Location-tracking software purchased by advertisers to better understand customers is now a tool employed by the federal government to target undocumented immigrants.
Homeland security and immigration officials are pulling location data from common smartphone apps, from games to weather, where the user has granted permission to access their location.
News of the government’s use of commercially purchased software, first reported this morning by the Wall Street Journal, adds a crucial talking point to the growing conversation about data privacy and who keep tabs on our whereabouts.
Location data: Read the fine print
With the growing awareness that our digital life can be bought, tech companies, like Apple, have been adding privacy settings and making location tracking easier to turn off. App makers have gotten rich selling data that we often unknowingly relinquish when skipping through the terms and conditions during the download process.
The Supreme Court two years ago ruled geographic location data drawn from cellphone towers is protected information that can not be accessed without court warrants.
But as the Wall Street Journal points out:
(The) federal government has essentially found a workaround by purchasing location data used by marketing firms rather than going to court on a case-by-case basis. Because location data is available through numerous commercial ad exchanges, government lawyers have approved the programs and concluded that the (Supreme Court) ruling doesn’t apply.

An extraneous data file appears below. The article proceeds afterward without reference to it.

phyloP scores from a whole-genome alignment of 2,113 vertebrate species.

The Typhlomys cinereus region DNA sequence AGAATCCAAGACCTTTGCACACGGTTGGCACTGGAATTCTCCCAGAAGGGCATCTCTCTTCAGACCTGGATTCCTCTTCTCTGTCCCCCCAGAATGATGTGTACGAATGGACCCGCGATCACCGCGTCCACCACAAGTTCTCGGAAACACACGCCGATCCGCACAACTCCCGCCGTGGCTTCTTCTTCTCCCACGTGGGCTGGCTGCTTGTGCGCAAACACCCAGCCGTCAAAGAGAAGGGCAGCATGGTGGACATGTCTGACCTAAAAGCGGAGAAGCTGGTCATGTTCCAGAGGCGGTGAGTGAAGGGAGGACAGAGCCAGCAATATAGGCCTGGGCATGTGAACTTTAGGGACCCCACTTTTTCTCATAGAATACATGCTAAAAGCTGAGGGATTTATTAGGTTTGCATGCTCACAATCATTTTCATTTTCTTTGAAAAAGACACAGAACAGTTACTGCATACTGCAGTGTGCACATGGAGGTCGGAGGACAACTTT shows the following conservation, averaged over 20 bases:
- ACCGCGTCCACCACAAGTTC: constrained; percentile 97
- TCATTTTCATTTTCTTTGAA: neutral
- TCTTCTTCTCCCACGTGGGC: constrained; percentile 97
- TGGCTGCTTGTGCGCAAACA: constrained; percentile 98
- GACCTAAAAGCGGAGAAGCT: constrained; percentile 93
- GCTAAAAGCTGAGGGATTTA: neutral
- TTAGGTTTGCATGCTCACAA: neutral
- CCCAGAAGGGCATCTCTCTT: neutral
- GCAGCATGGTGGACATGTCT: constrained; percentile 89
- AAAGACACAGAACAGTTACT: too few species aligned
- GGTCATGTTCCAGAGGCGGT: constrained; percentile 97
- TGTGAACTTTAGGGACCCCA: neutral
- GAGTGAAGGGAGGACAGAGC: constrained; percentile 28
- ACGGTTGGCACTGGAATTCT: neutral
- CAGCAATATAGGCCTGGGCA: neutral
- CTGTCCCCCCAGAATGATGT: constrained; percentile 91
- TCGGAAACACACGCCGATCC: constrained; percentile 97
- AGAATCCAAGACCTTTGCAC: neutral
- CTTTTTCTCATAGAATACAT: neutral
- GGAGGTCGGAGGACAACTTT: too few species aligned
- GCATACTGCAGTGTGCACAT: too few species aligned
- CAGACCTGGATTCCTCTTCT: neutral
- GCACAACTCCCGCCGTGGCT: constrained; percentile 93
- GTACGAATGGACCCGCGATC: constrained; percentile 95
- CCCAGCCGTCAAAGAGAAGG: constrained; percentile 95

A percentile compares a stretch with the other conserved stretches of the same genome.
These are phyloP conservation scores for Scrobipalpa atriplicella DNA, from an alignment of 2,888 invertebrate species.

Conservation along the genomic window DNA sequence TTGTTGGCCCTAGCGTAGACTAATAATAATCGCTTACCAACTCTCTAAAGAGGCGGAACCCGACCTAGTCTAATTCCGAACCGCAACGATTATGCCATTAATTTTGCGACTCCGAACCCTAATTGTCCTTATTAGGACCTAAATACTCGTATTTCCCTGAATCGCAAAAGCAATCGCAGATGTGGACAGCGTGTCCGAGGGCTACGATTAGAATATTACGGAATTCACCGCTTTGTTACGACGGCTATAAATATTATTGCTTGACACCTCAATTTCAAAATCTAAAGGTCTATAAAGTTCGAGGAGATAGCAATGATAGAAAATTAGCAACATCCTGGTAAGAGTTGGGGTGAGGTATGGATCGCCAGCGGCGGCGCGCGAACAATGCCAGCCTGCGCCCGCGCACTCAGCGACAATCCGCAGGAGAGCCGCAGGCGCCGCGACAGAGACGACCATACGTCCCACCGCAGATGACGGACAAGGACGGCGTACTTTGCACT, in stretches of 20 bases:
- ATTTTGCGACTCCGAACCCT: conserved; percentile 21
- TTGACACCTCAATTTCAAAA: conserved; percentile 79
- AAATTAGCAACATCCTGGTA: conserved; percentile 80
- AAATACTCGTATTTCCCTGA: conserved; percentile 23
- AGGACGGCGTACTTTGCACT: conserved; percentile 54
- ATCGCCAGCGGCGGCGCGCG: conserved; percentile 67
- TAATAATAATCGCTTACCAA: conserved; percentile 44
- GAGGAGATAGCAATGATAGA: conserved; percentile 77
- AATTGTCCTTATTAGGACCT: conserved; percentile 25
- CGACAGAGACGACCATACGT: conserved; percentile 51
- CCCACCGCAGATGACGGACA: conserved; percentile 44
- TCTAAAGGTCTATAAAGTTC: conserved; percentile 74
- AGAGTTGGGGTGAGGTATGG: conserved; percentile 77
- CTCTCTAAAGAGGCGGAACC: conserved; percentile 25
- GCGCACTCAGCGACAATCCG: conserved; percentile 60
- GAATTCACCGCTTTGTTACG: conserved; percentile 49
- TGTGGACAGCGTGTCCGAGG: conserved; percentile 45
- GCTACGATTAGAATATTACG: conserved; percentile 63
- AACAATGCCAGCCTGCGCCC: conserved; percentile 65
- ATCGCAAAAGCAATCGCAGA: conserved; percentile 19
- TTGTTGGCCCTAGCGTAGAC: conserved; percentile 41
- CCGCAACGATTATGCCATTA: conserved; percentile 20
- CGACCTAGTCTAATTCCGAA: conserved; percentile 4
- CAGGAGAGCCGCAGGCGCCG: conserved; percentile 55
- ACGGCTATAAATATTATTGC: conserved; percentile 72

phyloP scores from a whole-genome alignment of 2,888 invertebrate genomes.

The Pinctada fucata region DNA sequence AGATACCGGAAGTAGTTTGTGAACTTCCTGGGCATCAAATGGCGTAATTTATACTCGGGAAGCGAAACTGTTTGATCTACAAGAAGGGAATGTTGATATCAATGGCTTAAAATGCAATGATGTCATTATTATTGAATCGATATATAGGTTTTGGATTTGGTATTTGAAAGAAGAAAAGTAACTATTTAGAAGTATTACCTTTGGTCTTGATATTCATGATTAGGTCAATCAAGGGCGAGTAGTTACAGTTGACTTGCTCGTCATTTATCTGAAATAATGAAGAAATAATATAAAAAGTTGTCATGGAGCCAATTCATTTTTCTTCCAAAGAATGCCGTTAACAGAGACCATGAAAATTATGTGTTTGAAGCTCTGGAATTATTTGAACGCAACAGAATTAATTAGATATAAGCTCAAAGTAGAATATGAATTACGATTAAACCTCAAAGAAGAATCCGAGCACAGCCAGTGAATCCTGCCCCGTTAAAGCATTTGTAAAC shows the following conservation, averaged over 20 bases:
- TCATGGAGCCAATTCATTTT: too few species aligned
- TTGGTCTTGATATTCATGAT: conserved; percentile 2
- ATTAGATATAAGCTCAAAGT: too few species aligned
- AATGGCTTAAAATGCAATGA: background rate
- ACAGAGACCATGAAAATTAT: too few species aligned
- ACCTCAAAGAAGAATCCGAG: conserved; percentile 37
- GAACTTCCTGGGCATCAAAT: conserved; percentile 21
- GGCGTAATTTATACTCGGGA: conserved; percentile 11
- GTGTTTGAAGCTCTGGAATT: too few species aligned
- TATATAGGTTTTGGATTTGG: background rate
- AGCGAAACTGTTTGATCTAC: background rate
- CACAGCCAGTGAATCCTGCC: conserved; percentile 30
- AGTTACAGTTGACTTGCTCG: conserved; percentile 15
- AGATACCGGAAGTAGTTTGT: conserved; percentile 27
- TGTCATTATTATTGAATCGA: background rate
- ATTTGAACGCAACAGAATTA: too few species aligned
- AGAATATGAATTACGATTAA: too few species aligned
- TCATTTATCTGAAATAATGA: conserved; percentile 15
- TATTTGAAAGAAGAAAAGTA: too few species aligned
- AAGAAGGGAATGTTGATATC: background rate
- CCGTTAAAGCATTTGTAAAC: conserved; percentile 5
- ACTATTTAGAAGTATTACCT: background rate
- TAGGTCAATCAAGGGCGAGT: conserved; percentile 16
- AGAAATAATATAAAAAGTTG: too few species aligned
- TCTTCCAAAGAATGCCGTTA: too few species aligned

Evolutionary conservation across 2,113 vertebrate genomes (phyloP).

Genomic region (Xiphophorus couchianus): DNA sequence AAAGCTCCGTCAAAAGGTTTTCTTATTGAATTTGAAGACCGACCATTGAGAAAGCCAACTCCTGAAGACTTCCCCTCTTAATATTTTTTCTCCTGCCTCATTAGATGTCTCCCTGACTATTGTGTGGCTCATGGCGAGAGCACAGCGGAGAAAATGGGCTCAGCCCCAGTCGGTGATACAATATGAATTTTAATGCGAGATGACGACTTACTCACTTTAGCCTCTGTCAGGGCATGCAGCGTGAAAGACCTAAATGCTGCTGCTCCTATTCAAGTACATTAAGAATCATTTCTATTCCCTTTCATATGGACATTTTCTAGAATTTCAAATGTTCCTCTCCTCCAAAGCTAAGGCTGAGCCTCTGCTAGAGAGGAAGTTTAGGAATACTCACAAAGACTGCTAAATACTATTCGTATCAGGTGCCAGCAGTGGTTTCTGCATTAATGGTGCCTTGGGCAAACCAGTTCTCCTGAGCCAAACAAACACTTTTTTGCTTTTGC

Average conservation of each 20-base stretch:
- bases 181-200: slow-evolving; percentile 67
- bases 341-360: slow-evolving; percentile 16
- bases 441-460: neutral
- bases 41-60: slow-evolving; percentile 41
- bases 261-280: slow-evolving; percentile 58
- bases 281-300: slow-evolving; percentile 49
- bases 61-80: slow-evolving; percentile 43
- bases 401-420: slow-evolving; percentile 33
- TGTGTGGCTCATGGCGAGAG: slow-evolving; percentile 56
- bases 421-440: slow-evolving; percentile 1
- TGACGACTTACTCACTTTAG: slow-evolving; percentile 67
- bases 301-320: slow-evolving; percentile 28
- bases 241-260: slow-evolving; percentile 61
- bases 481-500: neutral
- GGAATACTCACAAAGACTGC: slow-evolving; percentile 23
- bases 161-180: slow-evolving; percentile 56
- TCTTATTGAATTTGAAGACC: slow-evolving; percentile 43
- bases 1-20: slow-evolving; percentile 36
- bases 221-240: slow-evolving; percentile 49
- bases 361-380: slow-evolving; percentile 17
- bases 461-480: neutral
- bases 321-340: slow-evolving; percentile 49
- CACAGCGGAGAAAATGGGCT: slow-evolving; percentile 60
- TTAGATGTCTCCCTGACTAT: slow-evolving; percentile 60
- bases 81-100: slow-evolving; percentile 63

The data gathered has been used by U.S. Immigration and Customs Enforcement to arrest undocumented immigrants who may have unlawfully entered the country. Customs and Border Protection, according to the WSJ, look for “cellphone activity in unusual places,” such as the vast swaths of land along the border with Mexico.
Various federal agencies have spent close to $1.3 million on software licenses, the report said.
Use of the data, considered by privacy experts quoted in the story to be the largest known trove of bulk data used by U.S. law enforcement, could face legal challenges or amplify the call for the government to better protect data privacy.
“This is a classic situation where creeping commercial surveillance in the private sector is now bleeding directly over into government,” said Alan Butler, general counsel of the Electronic Privacy Information Center.
Apple CEO Tim Cook is among the most vocal advocates for new data privacy laws. He has also stood up to pressure from the Department of Justice for Apple to create “back-door” access to encrypted iPhone data.
Source: Wall Street Journal